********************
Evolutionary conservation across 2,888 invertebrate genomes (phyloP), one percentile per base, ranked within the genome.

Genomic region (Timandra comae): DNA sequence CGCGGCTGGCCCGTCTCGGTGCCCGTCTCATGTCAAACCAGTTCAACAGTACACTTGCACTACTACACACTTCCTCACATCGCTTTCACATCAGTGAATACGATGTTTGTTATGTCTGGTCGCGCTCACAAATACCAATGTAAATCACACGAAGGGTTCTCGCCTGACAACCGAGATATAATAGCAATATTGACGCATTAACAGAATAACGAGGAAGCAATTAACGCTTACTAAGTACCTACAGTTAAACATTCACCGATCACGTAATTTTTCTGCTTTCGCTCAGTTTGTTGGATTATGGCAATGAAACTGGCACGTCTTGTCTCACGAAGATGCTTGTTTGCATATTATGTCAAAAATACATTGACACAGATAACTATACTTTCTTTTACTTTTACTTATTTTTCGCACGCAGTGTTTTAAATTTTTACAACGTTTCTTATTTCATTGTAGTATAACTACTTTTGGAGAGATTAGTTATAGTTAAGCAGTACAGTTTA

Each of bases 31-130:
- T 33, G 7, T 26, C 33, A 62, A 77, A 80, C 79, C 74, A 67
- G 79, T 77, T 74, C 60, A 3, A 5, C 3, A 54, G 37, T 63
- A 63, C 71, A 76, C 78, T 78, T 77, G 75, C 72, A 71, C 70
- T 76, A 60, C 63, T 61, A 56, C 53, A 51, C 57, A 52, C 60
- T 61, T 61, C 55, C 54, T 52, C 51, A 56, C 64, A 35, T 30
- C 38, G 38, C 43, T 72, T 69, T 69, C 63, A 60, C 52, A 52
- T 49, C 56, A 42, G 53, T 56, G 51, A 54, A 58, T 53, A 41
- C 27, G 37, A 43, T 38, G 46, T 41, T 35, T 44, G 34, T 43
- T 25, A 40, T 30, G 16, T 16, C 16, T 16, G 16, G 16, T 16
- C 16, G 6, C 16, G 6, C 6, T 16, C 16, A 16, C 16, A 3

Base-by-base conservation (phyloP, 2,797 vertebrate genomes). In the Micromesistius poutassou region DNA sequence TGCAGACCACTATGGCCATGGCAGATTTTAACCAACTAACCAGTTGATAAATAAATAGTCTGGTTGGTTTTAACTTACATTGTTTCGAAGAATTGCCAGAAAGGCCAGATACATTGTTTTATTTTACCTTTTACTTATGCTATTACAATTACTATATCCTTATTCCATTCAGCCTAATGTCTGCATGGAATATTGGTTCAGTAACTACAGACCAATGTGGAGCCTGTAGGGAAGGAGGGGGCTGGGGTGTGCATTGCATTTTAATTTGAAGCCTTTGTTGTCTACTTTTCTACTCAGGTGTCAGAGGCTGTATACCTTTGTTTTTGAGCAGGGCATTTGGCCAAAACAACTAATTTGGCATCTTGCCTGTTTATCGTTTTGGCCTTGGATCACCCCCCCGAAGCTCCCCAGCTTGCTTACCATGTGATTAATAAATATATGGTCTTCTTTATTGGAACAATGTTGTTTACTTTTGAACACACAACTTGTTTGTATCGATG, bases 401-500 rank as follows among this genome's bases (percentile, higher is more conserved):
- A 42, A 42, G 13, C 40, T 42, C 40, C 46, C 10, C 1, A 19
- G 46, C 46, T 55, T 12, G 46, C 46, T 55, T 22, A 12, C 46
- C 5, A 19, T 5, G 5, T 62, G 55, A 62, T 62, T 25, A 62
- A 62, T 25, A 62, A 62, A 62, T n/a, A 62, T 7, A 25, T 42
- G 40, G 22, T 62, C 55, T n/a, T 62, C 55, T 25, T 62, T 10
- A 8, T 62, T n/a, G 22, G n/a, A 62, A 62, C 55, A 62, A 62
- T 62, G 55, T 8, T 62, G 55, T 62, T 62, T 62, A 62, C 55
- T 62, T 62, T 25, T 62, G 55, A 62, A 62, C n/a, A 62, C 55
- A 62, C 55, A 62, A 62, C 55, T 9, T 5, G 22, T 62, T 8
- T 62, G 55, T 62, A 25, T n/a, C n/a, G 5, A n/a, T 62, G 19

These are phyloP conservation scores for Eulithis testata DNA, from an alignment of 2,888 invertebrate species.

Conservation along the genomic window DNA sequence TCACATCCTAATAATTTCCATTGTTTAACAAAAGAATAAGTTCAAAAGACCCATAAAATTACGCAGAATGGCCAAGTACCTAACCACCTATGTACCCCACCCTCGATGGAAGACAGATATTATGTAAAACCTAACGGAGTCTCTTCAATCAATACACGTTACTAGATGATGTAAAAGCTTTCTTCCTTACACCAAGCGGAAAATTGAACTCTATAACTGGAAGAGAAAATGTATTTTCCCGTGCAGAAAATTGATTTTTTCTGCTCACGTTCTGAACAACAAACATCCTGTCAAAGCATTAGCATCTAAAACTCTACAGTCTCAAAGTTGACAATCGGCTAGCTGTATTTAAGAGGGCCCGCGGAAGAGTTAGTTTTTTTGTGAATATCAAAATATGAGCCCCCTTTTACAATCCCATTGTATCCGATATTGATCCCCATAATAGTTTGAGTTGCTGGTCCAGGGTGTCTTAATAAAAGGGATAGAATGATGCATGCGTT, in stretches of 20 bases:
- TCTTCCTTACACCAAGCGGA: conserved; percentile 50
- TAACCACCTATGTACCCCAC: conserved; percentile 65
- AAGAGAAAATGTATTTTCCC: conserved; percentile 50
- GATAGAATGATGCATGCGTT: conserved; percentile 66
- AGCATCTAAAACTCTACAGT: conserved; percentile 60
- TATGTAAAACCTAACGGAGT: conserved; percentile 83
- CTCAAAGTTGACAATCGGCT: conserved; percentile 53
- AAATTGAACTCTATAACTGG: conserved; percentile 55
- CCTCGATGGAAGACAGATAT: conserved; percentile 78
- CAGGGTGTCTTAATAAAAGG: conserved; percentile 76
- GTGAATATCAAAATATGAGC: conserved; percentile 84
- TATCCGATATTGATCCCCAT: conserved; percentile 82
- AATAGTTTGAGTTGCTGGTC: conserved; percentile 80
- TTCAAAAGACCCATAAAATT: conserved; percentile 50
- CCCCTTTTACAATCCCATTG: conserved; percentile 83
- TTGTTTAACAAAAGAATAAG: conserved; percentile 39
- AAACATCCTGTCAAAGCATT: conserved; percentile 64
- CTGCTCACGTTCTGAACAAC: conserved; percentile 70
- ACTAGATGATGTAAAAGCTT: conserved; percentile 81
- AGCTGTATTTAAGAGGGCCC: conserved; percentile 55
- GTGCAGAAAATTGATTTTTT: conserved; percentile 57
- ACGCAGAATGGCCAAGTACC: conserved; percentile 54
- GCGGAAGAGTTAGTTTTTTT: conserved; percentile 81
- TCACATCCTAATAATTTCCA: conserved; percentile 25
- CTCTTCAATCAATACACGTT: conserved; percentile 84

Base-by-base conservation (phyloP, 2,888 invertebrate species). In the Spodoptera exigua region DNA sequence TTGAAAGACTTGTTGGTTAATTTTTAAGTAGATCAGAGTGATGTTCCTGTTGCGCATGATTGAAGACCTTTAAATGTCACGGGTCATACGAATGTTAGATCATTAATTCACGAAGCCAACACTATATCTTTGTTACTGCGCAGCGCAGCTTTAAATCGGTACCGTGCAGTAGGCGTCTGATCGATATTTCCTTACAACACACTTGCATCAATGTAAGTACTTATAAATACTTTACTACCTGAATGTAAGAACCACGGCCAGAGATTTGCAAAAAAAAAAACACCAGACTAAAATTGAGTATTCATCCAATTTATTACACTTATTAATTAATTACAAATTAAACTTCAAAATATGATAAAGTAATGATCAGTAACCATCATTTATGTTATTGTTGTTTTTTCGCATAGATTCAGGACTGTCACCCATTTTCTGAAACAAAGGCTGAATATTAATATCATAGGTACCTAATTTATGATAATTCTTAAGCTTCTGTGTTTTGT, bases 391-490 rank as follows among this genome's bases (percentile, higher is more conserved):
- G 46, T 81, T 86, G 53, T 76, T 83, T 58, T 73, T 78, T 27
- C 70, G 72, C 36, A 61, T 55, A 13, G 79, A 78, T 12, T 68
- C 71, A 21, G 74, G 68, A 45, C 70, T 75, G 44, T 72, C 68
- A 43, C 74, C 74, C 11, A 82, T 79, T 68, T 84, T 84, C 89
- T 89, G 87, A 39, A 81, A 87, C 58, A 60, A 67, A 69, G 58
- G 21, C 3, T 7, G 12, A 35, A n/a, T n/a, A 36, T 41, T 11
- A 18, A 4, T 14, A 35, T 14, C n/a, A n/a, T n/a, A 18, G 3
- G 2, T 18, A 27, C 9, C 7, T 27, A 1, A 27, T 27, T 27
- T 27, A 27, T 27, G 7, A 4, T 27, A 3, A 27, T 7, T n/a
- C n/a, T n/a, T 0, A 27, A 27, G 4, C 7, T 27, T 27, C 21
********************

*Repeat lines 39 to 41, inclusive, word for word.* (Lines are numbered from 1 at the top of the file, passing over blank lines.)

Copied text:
- AATAGTTTGAGTTGCTGGTC: conserved; percentile 80
- TTCAAAAGACCCATAAAATT: conserved; percentile 50
- CCCCTTTTACAATCCCATTG: conserved; percentile 83